There are also several questions that this opinion raises:

1.  The Court agreed with the appellant’s argument that so long as a lender could show that $1 was spent on construction the lender could retain priority and stated that if lenders were permit to do so an absurd result would occur.  However, couldn’t the same argument now be said from the contractor’s position?  So long as $1 of the construction loan is used for purposes other than construction is the lender’s priority not defeated?

2.  How does a lender control 100% of the loan proceeds?  I.e. how does it insure that 100% of the loan proceeds are used for construction thereby maintain its priority?

3.  Senior position is a basic premises upon which a loan is underwritten.  If lenders cannot assure senior position what does that mean for underwriting of construction loans?

There is one question that the Superior Court did an answer  “do I have lien rights?”, the answer, at least from the current Superior Court, is YES.

Anyone who has tried to undertake a significant construction project in the City of Philadelphia can testify to the brotherly love organized trade unions show them.  Well according to the Philadelphia Daily News, one developer is fighting back.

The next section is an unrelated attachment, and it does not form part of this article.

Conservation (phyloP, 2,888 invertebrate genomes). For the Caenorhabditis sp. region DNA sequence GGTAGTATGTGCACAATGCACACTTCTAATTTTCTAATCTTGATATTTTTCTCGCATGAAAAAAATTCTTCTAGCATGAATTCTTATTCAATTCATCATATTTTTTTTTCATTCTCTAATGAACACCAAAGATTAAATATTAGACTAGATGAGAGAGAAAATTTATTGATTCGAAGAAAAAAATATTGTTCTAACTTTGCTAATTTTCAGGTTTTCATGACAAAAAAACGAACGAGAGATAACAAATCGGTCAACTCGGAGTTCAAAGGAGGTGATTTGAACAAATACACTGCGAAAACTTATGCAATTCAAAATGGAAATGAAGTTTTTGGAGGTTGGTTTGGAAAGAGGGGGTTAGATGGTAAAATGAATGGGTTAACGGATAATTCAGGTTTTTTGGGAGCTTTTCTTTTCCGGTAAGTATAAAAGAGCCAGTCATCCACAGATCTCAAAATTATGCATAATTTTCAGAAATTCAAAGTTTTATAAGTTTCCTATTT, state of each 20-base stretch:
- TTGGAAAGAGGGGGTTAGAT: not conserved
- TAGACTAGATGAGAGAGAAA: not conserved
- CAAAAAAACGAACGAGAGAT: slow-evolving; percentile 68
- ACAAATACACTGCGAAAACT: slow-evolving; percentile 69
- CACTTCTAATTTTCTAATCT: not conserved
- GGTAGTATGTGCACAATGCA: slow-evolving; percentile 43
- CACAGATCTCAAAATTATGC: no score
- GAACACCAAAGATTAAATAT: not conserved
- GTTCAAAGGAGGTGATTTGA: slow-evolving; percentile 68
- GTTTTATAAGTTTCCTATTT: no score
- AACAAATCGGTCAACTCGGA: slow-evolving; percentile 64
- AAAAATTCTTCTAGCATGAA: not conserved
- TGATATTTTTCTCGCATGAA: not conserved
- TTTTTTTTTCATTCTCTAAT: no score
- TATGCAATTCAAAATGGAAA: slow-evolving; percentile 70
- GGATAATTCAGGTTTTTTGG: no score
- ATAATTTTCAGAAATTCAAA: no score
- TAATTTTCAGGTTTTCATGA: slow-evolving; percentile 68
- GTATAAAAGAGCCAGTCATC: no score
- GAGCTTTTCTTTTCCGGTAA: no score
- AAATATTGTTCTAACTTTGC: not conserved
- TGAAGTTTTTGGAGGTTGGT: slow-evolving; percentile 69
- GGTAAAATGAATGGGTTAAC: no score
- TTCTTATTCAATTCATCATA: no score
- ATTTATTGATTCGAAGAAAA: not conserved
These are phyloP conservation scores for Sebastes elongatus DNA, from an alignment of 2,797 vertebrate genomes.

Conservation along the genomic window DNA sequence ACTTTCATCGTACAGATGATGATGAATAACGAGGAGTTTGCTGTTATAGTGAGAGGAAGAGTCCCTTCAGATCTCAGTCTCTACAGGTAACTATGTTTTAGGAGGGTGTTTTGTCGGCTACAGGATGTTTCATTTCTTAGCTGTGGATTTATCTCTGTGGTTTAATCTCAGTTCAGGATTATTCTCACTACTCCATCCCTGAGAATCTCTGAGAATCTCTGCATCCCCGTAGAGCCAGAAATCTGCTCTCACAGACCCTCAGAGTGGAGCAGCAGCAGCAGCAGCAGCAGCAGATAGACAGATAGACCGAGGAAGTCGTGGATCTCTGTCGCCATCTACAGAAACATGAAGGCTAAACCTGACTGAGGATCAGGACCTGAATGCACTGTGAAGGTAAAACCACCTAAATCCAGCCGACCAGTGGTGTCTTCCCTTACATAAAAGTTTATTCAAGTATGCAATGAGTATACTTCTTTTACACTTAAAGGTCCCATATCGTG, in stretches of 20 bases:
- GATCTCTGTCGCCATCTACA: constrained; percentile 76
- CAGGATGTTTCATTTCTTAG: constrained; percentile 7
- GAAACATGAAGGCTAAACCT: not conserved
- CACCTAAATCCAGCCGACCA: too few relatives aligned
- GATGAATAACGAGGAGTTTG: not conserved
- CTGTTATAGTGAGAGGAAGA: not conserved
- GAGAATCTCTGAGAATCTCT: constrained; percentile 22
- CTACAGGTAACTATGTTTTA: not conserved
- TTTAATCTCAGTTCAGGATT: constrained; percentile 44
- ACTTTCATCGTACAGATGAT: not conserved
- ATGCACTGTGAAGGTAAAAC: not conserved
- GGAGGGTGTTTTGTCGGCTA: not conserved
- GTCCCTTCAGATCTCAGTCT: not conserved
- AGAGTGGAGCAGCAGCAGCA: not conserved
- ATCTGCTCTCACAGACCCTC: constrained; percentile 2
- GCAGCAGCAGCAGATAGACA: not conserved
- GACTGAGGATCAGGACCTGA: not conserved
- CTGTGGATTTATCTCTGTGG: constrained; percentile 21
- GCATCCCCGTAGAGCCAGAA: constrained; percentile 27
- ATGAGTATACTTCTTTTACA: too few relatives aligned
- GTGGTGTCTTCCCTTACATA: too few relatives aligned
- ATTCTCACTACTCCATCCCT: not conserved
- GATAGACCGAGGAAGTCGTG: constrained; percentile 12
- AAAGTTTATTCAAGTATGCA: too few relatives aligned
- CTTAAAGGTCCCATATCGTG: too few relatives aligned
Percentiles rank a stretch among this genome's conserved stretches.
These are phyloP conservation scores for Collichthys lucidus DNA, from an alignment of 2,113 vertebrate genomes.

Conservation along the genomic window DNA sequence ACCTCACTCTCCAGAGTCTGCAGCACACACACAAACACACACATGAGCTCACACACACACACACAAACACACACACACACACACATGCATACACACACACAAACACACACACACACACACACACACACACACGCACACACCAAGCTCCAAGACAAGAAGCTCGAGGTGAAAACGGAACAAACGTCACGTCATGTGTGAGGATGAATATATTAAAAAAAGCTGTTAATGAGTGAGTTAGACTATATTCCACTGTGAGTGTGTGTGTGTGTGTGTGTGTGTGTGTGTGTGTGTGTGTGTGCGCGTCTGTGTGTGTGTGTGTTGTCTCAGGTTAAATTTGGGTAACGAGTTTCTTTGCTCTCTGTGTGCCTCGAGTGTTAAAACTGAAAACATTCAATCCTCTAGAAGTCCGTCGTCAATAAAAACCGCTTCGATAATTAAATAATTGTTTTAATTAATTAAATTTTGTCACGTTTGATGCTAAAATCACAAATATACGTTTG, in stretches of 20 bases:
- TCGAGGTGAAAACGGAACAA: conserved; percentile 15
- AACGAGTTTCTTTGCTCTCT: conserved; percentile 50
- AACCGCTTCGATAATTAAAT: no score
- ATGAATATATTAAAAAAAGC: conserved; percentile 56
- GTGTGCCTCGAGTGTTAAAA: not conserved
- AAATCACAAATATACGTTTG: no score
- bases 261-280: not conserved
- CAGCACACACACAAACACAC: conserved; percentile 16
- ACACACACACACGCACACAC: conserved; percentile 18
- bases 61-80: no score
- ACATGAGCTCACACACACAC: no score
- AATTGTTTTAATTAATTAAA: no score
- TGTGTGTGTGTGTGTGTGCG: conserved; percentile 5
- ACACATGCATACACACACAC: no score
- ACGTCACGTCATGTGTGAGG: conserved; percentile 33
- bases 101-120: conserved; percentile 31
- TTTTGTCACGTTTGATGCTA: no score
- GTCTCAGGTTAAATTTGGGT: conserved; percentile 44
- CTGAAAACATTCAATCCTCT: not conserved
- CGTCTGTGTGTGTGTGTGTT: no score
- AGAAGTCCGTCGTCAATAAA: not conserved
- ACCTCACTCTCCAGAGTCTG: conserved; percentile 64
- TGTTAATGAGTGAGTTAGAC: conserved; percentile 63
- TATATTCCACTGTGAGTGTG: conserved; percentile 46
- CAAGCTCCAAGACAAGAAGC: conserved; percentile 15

Like many developers, Post Goldtex is the victim of a classless and illegal picketing campaign brought by the Philadelphia Building Trade Council.  Among the tactics Big Labor is employing in this particularly nasty dispute is the circulation of a flyer showing the wife of the principals in the development group in a photoshopped pornographic picture.  Talk about the War on Women.  Even worst, the Philadelphia City government seems at best complicit to the entire ordeal and at worst actively involved.

However, the developers are not rolling over.  Instead they have started a web page to tell their side of the story.  In my experience, Big Labor cannot take a taste of their own medicine and the developer should aggressively counter-picket the unions and beat them at their own game.

Are you a pipe fitting contractor or excavator looking for more work?  Are you a material supply house looking for a swift selling product?  Then you better get to know gas-line pipe.  ENR reports that the discovery of natural gas formations present a tremendous opportunity for pipe line builders.  Meeting the demands of the natural gas market:

“will require the annual construction of nearly 2,000 miles of pipeline in the lower 48 states and the Gulf of Mexico, roughly a 17% increase over current capacity. Additionally, an average of 1,300 miles of oil and natural-gas-liquid (NGL) pipeline will need to be constructed annually. The study predicts more than $250 billion of investment in the new lines.”